andrew bujalski

mutalappreciationFinally got around to seeing Funny Ha Ha the other night. It’s the first feature work of director Andrew Bujalski, a Boston-native and Harvard grad whose latest film, Beeswax, will make its U.S. theatrical debut this month (limited release, I’m sure). Bujalski is considered by some to be the leading light of the ‘Mumblecore’ film movement; the term refers the super-low-fi production style of a number of independent films released starting at the beginning of the decade (think: LOL, The Guatemalan Handshake, Hannah Takes The Stairs) many of which were shot with handheld digital video cameras and employed non-professional actors. The term was apparently coined by a friend of Bujalski’s; he himself has said he doesn’t feel the movement ever really even existed.

Bujalski’s two films to see U.S. release thus far, Funny Ha Ha and Mutual Appreciation, both highlight the post-collegiate lives of a trio of friends. Neither one sounds particularly interesting on paper: in Funny Ha Ha, a twenty-something woman loses her job, drinks too much, has trouble communicating her feelings, finds another job, and has relationship problems; in Mutual Appreciation, a twenty-something man trying to make it as a musician has trouble communicating his feelings, doesn’t making enough money to support himself, and deals with relationship problems. Malaise, ennui, and snarkiness reign throughout; the characters’ defining trait is their near-total inability to say anything sincerely. And this is really what makes both films so interesting and yet so frustrating at the same time: that the main characters can be so annoying, so pathetic, and yet so dishearteningly familiar. I found both films maddening – I hated how gutless the characters were, but I thought their depiction was fair and true. What I wonder is, even if it’s true that this is what a lot of young people today sound like, does simply portraying that on film make for a good movie?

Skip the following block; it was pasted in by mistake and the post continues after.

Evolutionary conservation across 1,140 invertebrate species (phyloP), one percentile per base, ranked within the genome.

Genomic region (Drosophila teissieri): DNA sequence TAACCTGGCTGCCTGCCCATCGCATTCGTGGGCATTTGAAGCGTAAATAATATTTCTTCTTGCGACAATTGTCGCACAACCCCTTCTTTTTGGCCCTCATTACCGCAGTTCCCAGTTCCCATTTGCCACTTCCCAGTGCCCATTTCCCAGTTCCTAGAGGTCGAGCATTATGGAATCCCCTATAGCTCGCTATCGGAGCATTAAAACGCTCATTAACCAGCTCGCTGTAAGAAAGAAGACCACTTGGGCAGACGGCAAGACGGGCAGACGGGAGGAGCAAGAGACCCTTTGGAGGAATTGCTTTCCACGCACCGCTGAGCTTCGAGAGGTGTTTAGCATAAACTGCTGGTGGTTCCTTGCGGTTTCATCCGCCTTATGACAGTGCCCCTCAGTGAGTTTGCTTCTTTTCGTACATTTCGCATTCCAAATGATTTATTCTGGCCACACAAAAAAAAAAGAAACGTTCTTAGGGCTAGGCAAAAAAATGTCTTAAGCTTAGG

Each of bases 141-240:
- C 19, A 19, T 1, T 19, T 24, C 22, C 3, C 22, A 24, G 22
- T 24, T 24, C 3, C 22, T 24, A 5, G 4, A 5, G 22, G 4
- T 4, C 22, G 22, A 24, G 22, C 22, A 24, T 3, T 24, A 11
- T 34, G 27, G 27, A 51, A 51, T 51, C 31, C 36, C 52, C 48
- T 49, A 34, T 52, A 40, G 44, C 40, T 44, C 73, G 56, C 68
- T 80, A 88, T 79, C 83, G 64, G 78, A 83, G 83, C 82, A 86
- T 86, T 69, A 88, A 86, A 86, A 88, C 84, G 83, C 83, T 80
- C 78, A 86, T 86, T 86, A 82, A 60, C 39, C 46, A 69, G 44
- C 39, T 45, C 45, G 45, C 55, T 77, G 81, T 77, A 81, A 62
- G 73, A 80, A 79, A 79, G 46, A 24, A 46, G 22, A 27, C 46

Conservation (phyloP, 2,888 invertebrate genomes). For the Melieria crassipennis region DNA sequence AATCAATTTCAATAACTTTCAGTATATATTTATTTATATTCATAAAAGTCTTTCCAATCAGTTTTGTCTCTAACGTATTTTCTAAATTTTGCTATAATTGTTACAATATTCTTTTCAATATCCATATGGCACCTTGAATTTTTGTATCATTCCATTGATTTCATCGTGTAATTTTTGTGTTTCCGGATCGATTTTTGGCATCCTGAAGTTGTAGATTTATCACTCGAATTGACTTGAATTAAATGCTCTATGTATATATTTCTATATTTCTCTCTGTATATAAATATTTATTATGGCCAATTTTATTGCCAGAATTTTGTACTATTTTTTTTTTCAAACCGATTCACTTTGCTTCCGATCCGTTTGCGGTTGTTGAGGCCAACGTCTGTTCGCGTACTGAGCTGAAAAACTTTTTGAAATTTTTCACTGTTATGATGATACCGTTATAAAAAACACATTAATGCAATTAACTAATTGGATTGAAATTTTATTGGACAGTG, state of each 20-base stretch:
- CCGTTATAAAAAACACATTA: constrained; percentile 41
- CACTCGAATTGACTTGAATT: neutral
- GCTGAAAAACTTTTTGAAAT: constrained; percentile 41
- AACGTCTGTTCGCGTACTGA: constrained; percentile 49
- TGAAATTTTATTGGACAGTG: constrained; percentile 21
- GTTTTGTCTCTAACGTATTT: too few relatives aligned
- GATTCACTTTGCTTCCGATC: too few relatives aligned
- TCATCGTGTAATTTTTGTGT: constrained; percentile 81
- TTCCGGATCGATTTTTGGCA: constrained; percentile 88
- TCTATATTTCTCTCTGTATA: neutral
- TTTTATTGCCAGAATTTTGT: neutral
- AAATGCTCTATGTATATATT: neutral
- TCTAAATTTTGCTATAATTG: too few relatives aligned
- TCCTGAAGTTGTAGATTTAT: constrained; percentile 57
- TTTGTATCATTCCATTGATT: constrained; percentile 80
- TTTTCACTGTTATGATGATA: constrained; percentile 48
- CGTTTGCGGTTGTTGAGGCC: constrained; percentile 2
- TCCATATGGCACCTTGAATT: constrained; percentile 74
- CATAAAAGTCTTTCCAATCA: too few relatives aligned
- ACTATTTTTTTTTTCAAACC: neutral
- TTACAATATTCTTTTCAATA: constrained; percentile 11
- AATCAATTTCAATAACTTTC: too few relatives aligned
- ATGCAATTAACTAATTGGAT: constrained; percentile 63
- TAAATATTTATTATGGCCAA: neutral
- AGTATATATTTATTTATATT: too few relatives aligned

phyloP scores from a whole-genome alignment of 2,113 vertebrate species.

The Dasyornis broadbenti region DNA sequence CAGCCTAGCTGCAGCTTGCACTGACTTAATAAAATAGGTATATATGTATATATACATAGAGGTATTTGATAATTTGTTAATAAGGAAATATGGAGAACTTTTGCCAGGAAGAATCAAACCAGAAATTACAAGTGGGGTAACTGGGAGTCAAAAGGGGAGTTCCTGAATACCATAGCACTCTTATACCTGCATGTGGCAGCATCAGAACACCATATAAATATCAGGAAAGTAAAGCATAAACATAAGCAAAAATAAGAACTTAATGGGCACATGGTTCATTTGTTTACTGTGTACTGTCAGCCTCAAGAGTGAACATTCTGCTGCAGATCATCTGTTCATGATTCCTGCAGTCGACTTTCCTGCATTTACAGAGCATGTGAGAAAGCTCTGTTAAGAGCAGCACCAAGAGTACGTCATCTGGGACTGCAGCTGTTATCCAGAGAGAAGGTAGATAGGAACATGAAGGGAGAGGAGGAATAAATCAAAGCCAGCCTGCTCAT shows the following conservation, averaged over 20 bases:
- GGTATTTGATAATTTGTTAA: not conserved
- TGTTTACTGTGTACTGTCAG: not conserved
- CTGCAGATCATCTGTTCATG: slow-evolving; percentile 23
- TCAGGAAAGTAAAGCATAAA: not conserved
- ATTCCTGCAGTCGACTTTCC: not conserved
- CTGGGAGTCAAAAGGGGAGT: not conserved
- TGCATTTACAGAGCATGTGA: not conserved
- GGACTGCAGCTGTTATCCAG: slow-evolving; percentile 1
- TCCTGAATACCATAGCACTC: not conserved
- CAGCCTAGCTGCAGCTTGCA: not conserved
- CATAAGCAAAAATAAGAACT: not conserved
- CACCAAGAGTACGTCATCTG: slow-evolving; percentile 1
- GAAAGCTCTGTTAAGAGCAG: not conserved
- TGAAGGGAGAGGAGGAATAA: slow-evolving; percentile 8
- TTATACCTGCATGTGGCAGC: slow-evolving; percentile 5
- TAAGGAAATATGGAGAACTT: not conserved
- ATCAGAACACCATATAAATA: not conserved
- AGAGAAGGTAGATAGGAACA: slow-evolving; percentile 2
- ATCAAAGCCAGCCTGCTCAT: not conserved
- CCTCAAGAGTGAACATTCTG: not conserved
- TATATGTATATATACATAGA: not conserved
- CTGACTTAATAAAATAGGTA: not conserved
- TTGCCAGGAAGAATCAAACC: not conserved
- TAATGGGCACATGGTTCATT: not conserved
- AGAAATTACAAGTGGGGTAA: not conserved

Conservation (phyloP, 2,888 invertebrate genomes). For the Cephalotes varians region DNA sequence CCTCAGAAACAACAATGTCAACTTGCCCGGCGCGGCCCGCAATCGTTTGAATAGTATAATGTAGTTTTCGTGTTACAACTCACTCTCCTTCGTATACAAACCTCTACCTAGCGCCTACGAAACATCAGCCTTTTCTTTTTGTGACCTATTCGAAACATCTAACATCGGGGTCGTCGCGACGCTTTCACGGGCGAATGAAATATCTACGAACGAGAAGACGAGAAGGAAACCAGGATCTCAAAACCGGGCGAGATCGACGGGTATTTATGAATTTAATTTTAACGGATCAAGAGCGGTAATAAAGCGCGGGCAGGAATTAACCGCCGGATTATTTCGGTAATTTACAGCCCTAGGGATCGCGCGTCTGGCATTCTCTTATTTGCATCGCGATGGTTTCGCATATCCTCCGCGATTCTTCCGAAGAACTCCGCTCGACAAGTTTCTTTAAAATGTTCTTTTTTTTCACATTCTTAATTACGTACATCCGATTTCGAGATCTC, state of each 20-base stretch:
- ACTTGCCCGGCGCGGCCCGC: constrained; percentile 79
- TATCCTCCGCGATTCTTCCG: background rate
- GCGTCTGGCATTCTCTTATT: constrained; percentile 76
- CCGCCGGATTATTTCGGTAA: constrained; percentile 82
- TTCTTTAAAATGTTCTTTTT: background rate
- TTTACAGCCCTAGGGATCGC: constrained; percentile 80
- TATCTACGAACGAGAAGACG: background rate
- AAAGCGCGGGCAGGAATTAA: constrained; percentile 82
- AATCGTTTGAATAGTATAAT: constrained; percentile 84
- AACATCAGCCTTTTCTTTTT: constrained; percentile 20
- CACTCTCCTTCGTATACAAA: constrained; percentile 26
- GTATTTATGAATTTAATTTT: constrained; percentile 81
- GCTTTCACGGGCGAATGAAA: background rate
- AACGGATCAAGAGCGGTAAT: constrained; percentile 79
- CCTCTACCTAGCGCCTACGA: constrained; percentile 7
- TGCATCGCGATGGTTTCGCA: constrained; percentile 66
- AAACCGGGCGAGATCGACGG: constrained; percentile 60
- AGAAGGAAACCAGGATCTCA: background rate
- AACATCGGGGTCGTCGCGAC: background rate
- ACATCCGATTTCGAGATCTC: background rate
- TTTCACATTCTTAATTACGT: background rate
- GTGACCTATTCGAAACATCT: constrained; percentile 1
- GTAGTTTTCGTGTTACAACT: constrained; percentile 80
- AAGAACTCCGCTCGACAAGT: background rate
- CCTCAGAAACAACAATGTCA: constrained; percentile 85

Worth noting, however, is Kate Dollenmayer’s stellar performance in Funny Ha Ha, and the nicely done black and white cinematography of Mutual Appreciation. I’d be very interested to hear what other people thought of both these films.